In Oslo, you’ll find the Astrup Fearnley Museum of Modern Art. Highlighting Scandinavian simplicity and functionalism, this museum — which opened in 2012 — is housed in a stunning cross-canal complex designed by Pritzker Prize-winning architect Renzo Piano. The private collection you’ll explore here has been amassed by the Astrup and Fearnley families over the years, and is one of the most notable art-world attractions in Scandinavia. In fact, the selection of contemporary works on display here represents a fascinating summary of the past half-century's most revered artworks and artists. Among the heavy hitters are Cindy Sherman, Andy Warhol, Richard Prince, and Francis Bacon. You'll also find significant works by Anish Kapoor, Ellsworth Kelly, Louise Bourgeois, and more adorning its grassy waterfront sculpture park. But perhaps the most famous (and infamous) piece on show here is Damien Hirst's dissected cattle, "Mother and Child (Divided)," which sent shockwaves through the art world when it was unveiled in 1993, and continues to stir controversy to this day.
Rijksmuseum: Amsterdam, Netherlands
The Royal Museum of the Netherlands, more commonly known as the Rijksmuseum, is an absolute must-visit destination when exploring Amsterdam. Founded in The Hague in 1798, the museum was moved to the Royal Palace in Amsterdam a decade later. In 1885, the museum moved again, this time to its current location in Museum Square, where its collection is displayed in a building designed by Dutch architect Pierre Cuypers. This building, which many consider it a piece of art unto itself, blends Gothic and Renaissance styles and is certainly striking. It's easy to see why lose some considerable time here, admiring the frescoes and statues on its façade. Inside, 80 galleries tell the story of 800 years of Dutch art and history across 8,000 exhibits, which include some of the Dutch Golden Ages' most famous paintings. This is where you'll find works of art such as Rembrandt's 'Night Watch' and Vermeer's 'Milkmaid.'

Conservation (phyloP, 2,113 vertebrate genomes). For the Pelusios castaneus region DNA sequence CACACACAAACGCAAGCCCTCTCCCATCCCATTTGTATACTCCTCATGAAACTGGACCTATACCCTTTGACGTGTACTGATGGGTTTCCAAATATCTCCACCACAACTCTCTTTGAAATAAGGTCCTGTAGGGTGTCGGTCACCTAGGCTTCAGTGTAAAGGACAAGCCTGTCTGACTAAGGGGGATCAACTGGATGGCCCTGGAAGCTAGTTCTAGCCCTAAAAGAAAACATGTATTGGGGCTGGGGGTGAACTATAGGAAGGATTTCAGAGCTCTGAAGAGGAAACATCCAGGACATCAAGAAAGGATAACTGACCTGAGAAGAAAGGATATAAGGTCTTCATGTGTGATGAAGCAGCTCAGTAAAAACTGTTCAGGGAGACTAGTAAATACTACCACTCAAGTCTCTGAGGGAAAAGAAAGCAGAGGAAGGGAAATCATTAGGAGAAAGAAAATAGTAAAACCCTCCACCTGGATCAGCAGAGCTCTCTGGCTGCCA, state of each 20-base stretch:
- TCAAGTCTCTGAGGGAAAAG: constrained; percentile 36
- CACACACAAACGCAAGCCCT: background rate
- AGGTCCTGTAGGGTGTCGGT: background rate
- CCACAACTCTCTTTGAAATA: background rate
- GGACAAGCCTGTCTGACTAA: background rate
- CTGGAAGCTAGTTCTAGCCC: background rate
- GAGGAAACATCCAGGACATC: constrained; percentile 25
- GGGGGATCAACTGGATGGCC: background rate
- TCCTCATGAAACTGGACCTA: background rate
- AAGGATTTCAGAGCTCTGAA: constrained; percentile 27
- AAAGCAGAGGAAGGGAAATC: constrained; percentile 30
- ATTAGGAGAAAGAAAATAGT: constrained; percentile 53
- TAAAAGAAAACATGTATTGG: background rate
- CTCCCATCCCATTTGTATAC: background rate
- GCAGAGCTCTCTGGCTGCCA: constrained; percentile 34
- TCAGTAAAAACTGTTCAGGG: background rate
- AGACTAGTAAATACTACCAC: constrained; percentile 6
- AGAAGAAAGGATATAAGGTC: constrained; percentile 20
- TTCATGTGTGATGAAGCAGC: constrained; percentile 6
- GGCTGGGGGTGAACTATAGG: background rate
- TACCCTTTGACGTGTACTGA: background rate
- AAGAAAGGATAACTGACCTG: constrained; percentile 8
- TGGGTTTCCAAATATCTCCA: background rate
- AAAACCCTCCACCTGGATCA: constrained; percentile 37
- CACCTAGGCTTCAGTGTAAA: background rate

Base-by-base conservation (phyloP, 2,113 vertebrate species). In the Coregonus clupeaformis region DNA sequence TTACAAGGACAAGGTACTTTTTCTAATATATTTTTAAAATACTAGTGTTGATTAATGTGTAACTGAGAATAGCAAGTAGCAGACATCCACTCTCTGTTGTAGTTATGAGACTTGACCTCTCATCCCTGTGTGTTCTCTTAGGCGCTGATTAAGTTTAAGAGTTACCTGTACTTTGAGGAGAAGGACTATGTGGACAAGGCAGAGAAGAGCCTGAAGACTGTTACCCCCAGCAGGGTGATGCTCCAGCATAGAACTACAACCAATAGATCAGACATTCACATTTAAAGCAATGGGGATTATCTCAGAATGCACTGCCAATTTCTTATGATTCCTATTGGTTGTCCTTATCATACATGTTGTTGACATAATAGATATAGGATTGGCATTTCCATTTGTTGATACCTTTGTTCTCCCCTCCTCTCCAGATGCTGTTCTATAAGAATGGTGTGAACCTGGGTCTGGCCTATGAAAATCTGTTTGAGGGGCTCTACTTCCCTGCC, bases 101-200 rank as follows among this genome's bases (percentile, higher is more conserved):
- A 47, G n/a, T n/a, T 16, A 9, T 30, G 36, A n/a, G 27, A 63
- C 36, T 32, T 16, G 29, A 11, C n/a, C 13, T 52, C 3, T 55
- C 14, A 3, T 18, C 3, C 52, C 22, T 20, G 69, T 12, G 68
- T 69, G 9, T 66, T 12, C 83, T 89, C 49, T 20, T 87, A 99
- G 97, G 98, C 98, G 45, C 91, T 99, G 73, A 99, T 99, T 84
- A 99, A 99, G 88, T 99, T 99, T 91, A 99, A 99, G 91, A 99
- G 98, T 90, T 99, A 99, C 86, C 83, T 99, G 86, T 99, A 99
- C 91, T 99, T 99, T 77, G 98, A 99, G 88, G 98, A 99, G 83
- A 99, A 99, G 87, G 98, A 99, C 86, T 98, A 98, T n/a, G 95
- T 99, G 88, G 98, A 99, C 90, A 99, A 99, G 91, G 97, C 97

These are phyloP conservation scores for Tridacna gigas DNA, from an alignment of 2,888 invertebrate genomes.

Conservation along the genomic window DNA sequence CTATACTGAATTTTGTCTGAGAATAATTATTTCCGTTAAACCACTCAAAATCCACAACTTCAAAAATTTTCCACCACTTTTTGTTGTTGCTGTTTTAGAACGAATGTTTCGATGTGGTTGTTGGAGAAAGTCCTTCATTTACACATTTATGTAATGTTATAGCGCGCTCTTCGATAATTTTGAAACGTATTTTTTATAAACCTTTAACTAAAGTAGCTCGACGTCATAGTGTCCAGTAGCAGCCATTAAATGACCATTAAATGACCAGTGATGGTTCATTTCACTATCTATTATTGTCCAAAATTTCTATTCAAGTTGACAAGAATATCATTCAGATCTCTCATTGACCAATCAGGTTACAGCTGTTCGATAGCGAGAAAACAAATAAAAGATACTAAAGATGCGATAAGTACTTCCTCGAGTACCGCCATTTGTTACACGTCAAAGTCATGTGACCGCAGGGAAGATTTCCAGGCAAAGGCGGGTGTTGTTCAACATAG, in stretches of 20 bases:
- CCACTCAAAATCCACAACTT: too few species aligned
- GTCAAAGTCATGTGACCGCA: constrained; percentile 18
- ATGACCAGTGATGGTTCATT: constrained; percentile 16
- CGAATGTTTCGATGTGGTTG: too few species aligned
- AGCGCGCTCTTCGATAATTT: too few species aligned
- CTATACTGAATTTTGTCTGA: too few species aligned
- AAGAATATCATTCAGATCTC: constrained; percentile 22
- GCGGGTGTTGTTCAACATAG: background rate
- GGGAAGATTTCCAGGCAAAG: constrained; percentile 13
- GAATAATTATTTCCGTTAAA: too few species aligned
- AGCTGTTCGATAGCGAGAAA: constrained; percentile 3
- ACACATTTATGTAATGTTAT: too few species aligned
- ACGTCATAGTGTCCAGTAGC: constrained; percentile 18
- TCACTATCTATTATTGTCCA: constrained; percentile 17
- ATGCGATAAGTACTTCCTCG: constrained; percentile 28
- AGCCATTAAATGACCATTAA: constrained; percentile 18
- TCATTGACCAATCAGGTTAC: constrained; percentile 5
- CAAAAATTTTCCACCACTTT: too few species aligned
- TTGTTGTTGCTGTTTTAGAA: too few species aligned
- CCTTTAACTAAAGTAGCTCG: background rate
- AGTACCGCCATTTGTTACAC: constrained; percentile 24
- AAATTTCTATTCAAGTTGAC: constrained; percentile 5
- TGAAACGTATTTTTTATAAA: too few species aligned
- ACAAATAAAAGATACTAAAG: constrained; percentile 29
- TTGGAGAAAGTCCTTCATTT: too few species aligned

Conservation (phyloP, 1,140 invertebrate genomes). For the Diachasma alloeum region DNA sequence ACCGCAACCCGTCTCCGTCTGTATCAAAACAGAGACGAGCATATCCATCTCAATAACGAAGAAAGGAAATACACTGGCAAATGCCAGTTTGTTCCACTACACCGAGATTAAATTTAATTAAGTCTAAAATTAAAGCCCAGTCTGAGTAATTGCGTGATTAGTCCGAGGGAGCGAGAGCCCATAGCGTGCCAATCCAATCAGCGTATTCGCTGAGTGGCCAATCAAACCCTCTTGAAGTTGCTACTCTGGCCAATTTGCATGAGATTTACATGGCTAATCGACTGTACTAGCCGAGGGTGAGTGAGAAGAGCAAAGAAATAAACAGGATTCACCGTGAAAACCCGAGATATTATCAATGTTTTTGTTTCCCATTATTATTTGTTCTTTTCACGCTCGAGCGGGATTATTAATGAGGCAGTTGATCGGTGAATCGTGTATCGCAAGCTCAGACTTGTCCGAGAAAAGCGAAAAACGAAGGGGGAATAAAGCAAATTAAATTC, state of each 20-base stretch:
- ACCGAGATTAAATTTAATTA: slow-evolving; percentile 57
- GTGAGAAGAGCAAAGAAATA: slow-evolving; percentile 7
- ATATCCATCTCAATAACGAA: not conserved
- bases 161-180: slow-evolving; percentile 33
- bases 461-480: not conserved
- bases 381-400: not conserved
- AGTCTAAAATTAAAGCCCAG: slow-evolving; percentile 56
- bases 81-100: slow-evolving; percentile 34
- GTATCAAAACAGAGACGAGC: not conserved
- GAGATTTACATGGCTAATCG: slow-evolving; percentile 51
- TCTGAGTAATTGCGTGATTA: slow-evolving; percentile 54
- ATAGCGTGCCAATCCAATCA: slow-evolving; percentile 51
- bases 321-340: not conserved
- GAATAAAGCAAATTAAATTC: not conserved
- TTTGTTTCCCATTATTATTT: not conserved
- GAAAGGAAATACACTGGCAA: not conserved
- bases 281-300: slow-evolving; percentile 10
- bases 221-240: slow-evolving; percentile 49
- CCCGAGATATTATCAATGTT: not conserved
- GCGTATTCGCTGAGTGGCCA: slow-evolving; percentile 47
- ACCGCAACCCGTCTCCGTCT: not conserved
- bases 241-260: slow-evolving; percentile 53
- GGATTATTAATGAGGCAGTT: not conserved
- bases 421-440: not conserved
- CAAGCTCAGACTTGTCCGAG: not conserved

If you’re looking for the best, and most convenient way to delve into the art and history of The Netherlands on your journey, join us on our Explore the Rijksmuseum shore excursion. Here, you’ll join a small tour with an expert guide, who will give you the inside stories and history of the museum's iconic works.
Gucci Museo: Florence, Italy
Located in Florence, Italy’s historic 14th-century Palazzo della Mercanzia (in Piazza della Signoria), Gucci Museo is a must-see for fashion and history lovers. The museum, which opened in 2011 in honor of the brand's 90th anniversary, gives you a close look at the evolution of Italian fashion, showcasing how clothing and accessories are a vehicle for exploring specific moments in time. Gucci Museo narrates the history of the world-famous brand as you make your way through this three-story museum. Along the way, you'll explore a permanent collection that includes jaw-dropping pieces such as a Gucci-customized 1979 Cadillac. The exhibition rooms are divided thematically, inspired by Gucci's iconic motifs and symbols. The "Travel Hall" displays luggage and accessories created for the international jet-set style, while another marks the evolution of Gucci's iconic handbags. You'll even find an exhibition called "Logomania" that chronicles the evolution of the iconic "double-G" monogram. Meanwhile, on the ground floor, visitors can unwind in the delightful museum café while browsing the art, fashion and photography books in the public library. Flanking this area, you'll find the Icon Store with a series of limited-edition collections designed by Creative Director Frida Giannini, exclusively for Gucci Museo.